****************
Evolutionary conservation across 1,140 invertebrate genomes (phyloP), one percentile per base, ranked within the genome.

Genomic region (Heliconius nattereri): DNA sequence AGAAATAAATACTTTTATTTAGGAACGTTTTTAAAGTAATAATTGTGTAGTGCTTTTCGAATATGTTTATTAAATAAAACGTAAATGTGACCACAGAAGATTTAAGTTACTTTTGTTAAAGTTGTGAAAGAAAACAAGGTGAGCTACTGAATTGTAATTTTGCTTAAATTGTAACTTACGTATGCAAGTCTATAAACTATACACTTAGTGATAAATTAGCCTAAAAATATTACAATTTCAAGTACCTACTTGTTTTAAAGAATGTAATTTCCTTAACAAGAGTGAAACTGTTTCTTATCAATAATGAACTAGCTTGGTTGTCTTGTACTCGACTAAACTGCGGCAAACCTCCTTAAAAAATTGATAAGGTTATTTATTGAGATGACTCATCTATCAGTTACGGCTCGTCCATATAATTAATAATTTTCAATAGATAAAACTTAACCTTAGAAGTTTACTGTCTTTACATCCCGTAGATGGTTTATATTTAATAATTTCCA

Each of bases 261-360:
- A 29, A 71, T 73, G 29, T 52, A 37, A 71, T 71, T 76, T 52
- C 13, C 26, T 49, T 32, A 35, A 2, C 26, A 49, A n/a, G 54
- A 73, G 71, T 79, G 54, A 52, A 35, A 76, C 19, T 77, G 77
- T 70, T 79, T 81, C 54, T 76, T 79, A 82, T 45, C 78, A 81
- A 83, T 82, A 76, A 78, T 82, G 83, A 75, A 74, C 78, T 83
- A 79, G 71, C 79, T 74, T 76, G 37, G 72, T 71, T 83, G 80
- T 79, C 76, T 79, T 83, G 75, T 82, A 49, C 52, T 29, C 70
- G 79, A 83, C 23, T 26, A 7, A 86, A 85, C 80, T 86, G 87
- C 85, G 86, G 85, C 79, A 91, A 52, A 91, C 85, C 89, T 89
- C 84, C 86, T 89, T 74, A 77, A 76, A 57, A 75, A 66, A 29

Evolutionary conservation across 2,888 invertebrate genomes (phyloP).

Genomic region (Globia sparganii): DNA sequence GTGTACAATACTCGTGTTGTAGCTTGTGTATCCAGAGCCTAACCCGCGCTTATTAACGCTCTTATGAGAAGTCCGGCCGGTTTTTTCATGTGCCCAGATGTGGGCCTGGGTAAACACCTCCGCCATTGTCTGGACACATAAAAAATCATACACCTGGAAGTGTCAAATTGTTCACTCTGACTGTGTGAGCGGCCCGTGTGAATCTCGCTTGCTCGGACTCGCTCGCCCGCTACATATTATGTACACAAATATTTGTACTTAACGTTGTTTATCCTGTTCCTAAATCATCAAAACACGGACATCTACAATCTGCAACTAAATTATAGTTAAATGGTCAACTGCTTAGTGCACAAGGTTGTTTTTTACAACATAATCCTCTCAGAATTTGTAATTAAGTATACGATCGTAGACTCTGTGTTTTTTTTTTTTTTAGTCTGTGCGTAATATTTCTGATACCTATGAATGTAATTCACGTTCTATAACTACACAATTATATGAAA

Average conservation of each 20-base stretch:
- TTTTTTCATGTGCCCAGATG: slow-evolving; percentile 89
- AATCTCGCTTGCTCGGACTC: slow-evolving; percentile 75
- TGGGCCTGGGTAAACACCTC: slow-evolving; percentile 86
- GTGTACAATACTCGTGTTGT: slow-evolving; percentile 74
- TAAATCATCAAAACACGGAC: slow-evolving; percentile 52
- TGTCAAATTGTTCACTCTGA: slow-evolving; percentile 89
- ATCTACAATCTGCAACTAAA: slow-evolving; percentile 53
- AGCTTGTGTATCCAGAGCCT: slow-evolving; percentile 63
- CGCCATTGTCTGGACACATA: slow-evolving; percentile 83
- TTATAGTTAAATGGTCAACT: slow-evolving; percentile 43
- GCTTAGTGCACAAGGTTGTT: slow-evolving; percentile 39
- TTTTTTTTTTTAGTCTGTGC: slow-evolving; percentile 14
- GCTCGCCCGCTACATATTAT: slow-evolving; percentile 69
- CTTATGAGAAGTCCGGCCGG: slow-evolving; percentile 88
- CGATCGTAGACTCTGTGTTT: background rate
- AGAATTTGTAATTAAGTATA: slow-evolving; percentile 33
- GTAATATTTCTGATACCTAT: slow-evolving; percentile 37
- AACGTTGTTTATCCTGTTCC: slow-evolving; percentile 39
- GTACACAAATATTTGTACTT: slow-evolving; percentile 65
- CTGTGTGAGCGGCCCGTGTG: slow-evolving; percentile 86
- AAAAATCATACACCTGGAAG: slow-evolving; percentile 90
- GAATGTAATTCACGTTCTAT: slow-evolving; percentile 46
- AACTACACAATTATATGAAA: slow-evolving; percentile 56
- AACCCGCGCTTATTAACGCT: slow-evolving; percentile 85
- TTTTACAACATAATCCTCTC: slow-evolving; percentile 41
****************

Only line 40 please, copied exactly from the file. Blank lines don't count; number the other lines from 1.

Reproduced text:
- AACCCGCGCTTATTAACGCT: slow-evolving; percentile 85